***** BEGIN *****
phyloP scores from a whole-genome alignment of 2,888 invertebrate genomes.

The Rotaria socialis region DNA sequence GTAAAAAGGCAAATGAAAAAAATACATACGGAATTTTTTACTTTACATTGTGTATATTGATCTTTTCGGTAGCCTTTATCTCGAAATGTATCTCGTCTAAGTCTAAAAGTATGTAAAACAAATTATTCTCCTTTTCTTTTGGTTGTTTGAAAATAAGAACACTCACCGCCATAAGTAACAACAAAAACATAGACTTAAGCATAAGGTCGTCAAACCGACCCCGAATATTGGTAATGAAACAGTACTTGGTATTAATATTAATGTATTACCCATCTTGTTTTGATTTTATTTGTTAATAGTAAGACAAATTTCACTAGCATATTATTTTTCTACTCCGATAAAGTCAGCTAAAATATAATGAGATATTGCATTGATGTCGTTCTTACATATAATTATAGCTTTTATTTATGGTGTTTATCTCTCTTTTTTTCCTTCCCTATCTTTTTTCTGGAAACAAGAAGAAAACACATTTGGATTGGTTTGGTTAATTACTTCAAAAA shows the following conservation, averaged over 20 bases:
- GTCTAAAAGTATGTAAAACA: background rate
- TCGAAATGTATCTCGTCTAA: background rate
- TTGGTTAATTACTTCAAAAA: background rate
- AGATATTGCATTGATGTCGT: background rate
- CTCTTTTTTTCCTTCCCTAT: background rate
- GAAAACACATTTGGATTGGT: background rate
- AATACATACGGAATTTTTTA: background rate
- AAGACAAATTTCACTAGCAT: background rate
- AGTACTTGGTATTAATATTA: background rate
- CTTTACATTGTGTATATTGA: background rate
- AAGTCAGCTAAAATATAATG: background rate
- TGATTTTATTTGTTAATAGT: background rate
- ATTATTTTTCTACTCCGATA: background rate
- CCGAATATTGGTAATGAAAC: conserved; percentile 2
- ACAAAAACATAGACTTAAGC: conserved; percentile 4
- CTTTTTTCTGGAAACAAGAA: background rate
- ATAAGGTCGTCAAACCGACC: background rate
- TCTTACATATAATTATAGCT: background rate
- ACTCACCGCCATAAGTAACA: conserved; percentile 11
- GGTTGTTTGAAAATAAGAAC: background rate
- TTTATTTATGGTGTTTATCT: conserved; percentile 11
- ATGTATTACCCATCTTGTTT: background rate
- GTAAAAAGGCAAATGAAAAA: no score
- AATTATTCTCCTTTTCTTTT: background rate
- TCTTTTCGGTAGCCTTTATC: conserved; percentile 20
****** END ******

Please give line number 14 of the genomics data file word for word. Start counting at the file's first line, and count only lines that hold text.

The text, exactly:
- TGATTTTATTTGTTAATAGT: background rate